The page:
Can you tell me more about the conflict you had with Interscope?

Pretty much we fulfilled our contract with them and towards the end of our relationship with them we just wanted out. We didn’t see eye to eye on music or on anything, so we left. We were done, we didn’t have to do another record for them, we were like, “Cool, thank you guys, peace, we’re moving on.” As we were in the plans of releasing our live record with five new songs, they were like, “No, we are just going to release a Greatest Hits record while you guys are on tour.” We didn’t feel that it was the right time for our band to release a greatest hits record; it just doesn’t feel right to me. But they did it and it is what it is, but… fuck off, I’m done. That was my last experience with them, so I am glad to be where I am at right now – at an independent rock label where we have full control. We’ve always had full control of our creativity and the way we market it. It was just… we would get on the phone with this new record company and we were like, “All right, we want this guy to produce the record and we want this guy to mix the record, we want to work with this guy to do the music videos, these people will do the CD layout, and these people will do the website, and this is the artistic vision,” all in one phone call. When on a major label it’s like, “Ok you gotta talk to this guy and they gotta wait to get a call from this person,” so it made everything slower. Everything got done, it just got done slower. And for us – it’s not how we wanna work. I’m glad we’ve gone too, ‘cause Interscope and Universal America – NINE INCH NAILS left and then it was Marilyn Manson, then it was QUEENS OF THE STONE AGE, then it was us, then it was WEEZER, then it was A.F.I. – you know all of these bands, but they don’t do rock music anymore, so it’s a good thing that we are not working with them anymore, because rock music isn’t really a priority to them and I’m in a fucking rock band.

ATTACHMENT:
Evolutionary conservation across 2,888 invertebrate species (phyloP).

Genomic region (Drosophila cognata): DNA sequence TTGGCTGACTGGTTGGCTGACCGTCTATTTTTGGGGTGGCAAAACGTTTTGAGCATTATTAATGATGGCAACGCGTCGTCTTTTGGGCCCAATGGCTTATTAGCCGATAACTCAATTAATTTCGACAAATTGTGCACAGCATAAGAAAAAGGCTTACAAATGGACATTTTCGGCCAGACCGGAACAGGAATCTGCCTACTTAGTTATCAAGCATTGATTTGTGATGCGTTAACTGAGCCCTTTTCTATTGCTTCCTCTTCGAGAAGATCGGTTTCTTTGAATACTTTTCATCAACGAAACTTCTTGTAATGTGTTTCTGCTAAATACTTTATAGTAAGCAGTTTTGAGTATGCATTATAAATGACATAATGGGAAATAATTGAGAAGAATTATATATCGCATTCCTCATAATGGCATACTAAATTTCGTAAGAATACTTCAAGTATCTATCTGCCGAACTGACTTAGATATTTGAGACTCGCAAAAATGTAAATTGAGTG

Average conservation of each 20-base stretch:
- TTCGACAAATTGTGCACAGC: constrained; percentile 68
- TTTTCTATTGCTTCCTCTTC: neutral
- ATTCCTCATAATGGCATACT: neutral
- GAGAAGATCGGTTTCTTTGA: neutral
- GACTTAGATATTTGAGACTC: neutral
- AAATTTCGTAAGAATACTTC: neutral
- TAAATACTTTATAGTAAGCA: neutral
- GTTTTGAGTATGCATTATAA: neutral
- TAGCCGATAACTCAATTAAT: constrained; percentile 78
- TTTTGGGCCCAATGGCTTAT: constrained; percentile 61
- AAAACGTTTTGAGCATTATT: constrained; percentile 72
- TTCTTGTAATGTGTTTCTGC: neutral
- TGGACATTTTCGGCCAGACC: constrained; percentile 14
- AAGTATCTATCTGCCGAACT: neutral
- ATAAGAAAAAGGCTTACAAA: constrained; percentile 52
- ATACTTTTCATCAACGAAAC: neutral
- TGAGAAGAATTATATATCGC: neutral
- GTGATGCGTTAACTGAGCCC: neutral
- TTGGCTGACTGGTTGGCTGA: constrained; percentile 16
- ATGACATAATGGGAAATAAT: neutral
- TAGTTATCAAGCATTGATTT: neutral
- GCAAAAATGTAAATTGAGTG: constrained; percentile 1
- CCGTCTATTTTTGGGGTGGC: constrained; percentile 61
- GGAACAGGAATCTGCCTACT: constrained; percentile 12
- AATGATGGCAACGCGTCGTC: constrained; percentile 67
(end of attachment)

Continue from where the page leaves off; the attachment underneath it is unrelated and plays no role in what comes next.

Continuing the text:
You seem to be more concerned with social problems, so music for you is different than just sex, drugs, and rock ’n’ roll. Why are you doing music in the first place?

People are always looking for meaning in their lives: like what is this whole thing we call life, what’s my purpose? I’ve had the same question about myself growing up. And when I found music, I didn’t have that question anymore. That was it: it just feels like making music is my calling. I’m driven by that and so it’s an opportunity to be myself, be a free thinker, travel the world – it’s a beautiful thing. I fucking love it; I don’t know what I would do without it.